3K Daily: Another Binary Option Offer to Avoid
Quick Summary of 3K Daily
Rating: 1 As with all Binary Options systems, it should get 0 but our system wont let us!
The Good: None that I can see.
The Bad: It's Binary Options, which is the biggest con out there!
The Bottom Line: There's no such thing as a magical program that can predict binary options. The scammer is just trying to sucker you for as much money as possible. If you're looking to build a real, sustainable income online, check out our number one recommendation here. It's free to get started and you don't have to gamble away your hard earned money.
3K Daily Review
Let’s be absolutely clear, most people will never make over $3,000 in one day.
Most successful online marketers don’t earn $3,000 a day!
Can it be done? Of course it can, just look at successful people like Bill Gates, Richard Branson and the numerous other millionaires and billionaires out there.
The thing is, do you think any of them used Binary Options to earn their fortune?
Of course they did not! They used hard work, perseverance, skill and a whole bunch of luck.
Any successful business person would look at Binary Options and see instantly what it is: a scam that is more akin to gambling than actual financial trading.
This is why when I see Binary Options systems suggesting you can earn $3000 or more a day, I want to scream!
The 3k Daily Pitch
3k Daily is one in a string on websites created by affiliates to Binary Options brokers. The brokers themselves don’t make any financial claims, and even when unregulated (like most are) they steer clear of too much hype. They let the affiliates do this instead.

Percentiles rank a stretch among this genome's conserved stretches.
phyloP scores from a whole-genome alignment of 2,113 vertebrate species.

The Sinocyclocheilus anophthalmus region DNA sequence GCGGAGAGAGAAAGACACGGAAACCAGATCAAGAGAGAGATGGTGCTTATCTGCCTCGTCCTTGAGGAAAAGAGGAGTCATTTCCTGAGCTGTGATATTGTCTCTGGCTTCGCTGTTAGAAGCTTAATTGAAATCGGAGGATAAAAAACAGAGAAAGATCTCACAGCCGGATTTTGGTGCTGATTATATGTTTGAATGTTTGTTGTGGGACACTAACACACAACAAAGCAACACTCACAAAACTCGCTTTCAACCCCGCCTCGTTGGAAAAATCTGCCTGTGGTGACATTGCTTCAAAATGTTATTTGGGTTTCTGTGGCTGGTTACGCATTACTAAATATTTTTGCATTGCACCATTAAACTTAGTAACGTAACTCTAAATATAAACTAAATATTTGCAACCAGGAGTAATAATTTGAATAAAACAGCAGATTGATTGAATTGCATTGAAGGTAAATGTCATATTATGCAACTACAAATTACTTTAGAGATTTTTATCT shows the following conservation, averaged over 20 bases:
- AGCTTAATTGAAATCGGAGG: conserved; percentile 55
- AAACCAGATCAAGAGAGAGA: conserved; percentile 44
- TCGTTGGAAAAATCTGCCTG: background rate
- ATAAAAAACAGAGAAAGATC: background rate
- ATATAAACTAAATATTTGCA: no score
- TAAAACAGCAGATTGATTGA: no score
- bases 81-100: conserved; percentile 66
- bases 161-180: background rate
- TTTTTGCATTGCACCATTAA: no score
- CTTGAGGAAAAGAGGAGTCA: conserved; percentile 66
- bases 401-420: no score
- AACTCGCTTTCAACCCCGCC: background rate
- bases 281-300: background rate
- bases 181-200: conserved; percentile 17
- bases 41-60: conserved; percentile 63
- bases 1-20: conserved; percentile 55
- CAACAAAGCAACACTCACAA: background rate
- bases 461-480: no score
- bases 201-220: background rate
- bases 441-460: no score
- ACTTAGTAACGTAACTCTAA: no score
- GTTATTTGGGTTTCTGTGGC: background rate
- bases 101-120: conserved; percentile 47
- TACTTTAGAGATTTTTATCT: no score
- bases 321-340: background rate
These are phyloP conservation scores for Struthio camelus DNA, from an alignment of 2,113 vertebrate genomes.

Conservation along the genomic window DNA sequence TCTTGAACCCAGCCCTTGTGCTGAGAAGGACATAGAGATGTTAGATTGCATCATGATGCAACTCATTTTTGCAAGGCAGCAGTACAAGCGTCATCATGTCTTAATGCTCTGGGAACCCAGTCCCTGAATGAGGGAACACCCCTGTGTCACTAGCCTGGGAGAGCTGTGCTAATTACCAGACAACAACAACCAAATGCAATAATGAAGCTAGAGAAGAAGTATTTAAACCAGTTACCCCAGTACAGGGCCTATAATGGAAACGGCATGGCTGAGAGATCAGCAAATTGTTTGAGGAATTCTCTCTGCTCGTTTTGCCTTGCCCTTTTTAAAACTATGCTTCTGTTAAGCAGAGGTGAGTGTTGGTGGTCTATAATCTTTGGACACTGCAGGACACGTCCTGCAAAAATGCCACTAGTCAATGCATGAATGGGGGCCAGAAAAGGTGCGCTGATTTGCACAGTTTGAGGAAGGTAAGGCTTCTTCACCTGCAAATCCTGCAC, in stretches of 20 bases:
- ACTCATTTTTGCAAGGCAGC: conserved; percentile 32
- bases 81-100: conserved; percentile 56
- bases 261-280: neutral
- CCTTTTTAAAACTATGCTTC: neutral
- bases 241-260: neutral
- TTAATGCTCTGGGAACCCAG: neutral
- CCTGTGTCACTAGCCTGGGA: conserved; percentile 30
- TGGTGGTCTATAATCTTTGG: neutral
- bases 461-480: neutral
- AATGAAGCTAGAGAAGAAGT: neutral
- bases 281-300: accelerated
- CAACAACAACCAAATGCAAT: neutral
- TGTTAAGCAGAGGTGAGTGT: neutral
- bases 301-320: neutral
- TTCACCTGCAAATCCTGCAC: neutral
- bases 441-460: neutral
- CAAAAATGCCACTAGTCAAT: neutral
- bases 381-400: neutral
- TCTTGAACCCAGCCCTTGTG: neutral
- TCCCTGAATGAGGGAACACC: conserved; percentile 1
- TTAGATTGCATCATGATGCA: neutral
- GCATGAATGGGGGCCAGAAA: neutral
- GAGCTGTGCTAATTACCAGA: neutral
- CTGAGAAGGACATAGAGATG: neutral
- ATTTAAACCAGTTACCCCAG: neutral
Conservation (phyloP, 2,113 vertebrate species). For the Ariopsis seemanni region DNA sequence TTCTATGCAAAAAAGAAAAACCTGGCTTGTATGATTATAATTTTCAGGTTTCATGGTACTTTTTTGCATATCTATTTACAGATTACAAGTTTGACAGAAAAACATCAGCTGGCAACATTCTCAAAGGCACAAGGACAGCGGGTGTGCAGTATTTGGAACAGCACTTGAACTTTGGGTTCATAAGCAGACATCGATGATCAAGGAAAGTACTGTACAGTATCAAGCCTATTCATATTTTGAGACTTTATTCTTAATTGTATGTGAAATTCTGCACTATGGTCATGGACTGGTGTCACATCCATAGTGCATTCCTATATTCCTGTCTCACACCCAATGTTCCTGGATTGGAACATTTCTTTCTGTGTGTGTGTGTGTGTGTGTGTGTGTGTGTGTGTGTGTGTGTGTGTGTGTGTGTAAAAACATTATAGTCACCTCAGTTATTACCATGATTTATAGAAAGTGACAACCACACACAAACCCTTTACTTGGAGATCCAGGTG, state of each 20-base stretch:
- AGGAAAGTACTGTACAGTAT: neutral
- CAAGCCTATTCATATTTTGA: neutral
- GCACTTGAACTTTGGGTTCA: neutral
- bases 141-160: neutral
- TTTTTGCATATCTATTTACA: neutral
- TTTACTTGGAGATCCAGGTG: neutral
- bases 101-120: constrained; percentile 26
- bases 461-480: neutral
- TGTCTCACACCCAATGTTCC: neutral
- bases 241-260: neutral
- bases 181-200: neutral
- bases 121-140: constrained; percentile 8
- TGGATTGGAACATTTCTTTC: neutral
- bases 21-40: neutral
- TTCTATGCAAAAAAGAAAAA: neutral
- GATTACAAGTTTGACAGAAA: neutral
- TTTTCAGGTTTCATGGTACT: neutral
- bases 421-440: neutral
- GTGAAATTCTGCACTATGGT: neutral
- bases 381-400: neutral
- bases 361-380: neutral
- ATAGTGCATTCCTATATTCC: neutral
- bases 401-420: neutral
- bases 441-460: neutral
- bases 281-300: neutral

3k Daily’s sales pitch consists of a video and some blurb. Before we take a look at the video, let me walk you through the actual web page, as it sheds light on why 3K Daily is nothing more than an unscrupulous marketer, pushing for commissions.
The suggestion that you can earn up to $3,547.44 a day for 17 minutes work is ridiculous. Work that will pay you over $10k an hour is extremely rare and usually only for those with incredible skill sets, or those that can sweet talk their way into someone’s wallet.
The testimonials look fake. Sadly I can’t confirm that as our usual methods of finding testimonials on Fiverr didn’t turn up much. I did, however, find another testimonial from one of the suspected actors for another company. He’s wearing the same shirt, same lighting, same office. This usually indicates he’s a paid actor who is putting out a number of video testimonials in one go.
As for the software, it says it’s free to download. OK fair enough, it is “free”, but it also isn’t software.
Autopilot? Yes, the brokers allow auto trades. Will it be beneficial? Absolutely not! Most affiliates like this don’t create their own signals software, and 99.9% of signals software is completely useless, the other 0.01% is a fairy tale!
Guaranteed profits? Hahaahahhhahhahh! Yeah good luck with that. There’s no such thing as guaranteed profits in any industry, let alone Binary Options which is incredibly high risk.
I remember reading a story a while back where a professional gambler was trying to convince his father to avoid Binary Options as the risk was just too high.
A professional gambler wouldn’t touch this crap, and you’re maybe thinking of signing up? I’m hoping by now you’re having second thoughts.